Thursday, June 16, 2011

Museum of Contemporary Art, North Miami Exhibition Schedule 2011-2012

The Museum of Contemporary Art, North Miami
The mission of the Museum of Contemporary Art (MoCA) is to make contemporary art accessible to diverse audiences, especially under-served populations, by exploring contemporary art and its relationship to a broader cultural context. 

The museum is located at 770 NE 125 St., North Miami. Please contact 305-893-6211 or visit and Facebook for more information. 

Hours and Admission Pricing: Tuesday, Thursday, Friday and Saturday, 11am-5pm; Wednesday, 1pm-9pm; Sunday, noon-5pm. MoCA’s galleries are also open on the last Friday of each month from 7pm-10pm in conjunction with the Jazz at MoCA performances. Admission is free for MoCA members, North Miami residents, city employees and children under 12; $5 for adults; $3 for seniors and students with ID.

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June 24 - September 4, 2011

Ryan Trecartin, Ready (Re'Search Wait'S),
2009-2010, HD Video (26:49),
Chaney Family Collection, Houston
Ryan Trecartin’s Any Ever (2009-2010) is a seven-movie epic video produced in Miami with collaborator Lizzie Fitch and other contributors ranging from friends and artists to professional child actors.  The presentation of Any Ever at MoCA will be the first time that the work will be shown in its entirety in Miami, the city that was not only the setting for the movies and inspiration for some of their content, but also a character within the works. For the exhibition, MoCA’s galleries will transform into spaces that are quasi-recognizable as particular public and private settings, anchored by key seating elements. These environments will poetically relate the sets and themes of the movies. Another iteration of Any Ever will simultaneously be on view at MoMA PS1 in New York from June 19 through September 3, 2011. The presentation of Any Ever at MoCA is coordinated by MoCA Associate Curator Ruba Katrib.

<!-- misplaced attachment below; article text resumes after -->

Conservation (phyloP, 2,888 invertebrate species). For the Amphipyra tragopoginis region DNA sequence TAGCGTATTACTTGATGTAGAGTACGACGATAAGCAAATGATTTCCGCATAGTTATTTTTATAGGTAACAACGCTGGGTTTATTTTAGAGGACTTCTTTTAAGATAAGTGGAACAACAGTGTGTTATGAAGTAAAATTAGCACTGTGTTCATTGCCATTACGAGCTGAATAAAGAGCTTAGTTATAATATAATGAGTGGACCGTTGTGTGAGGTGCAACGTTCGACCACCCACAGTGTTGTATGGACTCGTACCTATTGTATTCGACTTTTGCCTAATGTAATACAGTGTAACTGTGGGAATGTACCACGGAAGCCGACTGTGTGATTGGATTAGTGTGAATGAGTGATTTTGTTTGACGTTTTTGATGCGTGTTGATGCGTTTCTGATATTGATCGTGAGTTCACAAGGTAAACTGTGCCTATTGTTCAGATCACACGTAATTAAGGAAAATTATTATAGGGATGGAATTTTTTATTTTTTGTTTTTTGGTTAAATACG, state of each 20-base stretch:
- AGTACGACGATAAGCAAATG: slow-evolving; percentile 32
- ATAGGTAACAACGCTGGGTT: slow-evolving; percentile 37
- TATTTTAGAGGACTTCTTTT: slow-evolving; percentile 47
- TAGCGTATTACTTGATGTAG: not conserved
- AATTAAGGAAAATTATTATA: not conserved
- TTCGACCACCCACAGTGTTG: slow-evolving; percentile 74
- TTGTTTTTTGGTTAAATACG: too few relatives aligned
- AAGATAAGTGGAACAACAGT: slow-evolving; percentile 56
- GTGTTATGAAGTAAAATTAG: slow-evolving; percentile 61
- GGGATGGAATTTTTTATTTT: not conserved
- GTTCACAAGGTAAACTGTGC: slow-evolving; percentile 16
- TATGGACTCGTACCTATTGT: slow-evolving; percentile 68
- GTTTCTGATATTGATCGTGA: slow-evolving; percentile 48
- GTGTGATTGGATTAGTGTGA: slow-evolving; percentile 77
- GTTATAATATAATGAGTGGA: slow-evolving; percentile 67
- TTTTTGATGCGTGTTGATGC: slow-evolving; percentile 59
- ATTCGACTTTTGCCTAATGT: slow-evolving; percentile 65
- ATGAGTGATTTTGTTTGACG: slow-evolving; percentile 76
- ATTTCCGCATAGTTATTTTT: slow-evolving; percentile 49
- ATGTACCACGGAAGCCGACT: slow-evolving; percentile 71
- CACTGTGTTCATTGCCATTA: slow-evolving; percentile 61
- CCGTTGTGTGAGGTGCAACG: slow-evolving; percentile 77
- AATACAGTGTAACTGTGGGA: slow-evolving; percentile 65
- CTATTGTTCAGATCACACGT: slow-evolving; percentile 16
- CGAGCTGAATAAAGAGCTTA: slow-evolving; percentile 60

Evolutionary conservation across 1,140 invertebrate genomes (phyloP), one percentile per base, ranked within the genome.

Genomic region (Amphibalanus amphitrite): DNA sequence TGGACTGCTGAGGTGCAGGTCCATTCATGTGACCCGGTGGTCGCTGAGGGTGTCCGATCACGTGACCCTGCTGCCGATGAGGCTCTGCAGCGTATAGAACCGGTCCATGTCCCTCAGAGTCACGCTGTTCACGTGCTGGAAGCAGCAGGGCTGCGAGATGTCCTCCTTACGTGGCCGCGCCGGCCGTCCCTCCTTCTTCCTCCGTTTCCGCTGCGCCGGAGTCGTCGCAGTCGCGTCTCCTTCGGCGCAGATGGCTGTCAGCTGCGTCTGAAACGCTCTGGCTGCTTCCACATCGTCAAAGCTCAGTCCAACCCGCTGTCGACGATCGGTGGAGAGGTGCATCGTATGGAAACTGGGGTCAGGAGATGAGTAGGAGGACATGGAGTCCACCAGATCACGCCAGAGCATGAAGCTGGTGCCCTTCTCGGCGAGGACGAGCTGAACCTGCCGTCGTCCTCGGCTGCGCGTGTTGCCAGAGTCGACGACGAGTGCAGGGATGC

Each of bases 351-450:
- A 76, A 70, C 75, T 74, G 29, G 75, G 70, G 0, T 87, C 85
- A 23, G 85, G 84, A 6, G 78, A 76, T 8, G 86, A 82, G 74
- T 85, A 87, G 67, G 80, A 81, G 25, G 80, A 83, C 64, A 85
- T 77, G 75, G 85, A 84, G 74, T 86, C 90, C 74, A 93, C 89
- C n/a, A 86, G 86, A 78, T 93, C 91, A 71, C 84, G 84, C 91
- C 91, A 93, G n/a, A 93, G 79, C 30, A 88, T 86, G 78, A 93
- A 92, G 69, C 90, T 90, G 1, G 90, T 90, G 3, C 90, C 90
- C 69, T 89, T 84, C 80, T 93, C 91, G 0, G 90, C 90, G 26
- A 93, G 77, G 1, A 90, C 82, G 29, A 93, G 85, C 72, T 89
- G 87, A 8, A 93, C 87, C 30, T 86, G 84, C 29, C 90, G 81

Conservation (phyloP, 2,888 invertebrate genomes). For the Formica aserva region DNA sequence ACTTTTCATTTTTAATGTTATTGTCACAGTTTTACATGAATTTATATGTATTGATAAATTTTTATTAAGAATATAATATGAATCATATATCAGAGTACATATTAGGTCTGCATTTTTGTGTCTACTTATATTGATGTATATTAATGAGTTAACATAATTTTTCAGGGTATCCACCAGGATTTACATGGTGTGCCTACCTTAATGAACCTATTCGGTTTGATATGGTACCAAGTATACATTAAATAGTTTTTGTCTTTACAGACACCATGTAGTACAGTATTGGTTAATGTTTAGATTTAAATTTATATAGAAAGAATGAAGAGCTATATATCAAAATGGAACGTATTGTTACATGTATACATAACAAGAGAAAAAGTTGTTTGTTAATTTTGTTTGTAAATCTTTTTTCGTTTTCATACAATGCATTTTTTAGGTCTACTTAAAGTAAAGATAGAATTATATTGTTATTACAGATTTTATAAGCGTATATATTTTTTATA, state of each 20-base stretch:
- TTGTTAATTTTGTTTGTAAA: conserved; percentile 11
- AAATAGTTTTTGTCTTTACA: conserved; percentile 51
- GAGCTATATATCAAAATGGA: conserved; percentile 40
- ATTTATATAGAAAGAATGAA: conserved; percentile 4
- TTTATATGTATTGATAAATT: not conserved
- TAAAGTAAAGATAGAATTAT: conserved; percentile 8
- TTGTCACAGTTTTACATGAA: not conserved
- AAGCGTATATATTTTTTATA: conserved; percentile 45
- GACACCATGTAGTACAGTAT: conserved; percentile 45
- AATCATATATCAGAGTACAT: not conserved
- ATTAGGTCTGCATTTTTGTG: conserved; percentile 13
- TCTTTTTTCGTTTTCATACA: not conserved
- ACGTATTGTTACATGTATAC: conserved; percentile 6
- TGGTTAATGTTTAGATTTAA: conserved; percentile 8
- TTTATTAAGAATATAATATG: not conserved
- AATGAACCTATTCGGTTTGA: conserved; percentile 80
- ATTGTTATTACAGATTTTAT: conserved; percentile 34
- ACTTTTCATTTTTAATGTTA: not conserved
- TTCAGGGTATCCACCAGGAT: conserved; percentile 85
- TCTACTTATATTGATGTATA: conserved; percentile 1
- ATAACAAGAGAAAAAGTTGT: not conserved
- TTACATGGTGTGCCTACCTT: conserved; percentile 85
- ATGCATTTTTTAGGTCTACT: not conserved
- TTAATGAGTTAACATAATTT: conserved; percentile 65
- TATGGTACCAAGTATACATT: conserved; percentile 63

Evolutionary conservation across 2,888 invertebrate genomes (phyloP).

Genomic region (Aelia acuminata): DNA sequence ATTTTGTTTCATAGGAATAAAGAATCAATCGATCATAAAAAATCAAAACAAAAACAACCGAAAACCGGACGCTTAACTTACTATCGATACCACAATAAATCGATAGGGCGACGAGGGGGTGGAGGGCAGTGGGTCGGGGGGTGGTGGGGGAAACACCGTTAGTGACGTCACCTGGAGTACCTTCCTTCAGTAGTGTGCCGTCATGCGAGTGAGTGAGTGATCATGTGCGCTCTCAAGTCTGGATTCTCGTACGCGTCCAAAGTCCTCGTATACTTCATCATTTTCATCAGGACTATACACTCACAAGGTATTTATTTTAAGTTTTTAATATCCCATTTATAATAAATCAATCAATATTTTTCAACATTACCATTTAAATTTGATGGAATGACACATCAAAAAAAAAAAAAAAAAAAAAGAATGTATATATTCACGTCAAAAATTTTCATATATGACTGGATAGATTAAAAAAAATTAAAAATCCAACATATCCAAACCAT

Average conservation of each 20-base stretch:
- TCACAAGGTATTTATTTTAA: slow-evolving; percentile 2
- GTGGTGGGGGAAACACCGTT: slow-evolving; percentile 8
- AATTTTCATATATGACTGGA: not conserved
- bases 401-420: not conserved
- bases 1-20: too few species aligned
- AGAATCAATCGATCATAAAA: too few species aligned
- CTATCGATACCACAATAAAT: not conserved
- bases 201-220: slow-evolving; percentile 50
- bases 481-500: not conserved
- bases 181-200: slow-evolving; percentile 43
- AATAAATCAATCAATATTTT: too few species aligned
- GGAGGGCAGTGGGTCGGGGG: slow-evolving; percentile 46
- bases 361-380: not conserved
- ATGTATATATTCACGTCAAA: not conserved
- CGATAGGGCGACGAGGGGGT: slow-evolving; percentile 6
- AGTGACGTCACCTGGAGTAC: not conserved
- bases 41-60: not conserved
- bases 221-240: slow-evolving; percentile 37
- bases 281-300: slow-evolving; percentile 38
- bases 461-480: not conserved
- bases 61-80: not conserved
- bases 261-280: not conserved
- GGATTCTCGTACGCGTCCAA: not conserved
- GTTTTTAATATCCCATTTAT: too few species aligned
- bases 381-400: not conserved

Knight Exhibition Series
September 23 - November 13, 2011

The artists in this exhibition use playful tactics to confront, alter and inhabit existing societal structures.  By shifting their artistic practices, the artists operate as active agents, employing curatorial, administrative, and educational strategies and aesthetics to insert new meanings into existing realms. Most of the artists will be creating new works specifically for this exhibition. Works by Darren Bader, Nina Beier, Adriana Lara, Natalia Ibanez Lario, Jose Carlos Martinat, Amilcar Packer, Anders Smebye, and Nicolas Paris Velez will be featured. Modify, As Needed is organized by the Museum of Contemporary Art, North Miami and is curated by MoCA Associate Curator Ruba Katrib.

Knight Exhibition Series
November 30, 2011 - February 19, 2012

MoCA is currently celebrating its 15th anniversary in its Joan Lehman Building. An important part of the museum’s history is its strong support of Miami-based artists. Mark Handforth was the first Miami artist to receive a solo show at MoCA, North Miami in March 1996. He has since achieved major international recognition and has become an important role model for Miami artists.  This exhibition makes a strong statement about MoCA’s role in shaping Miami as an international center for contemporary art.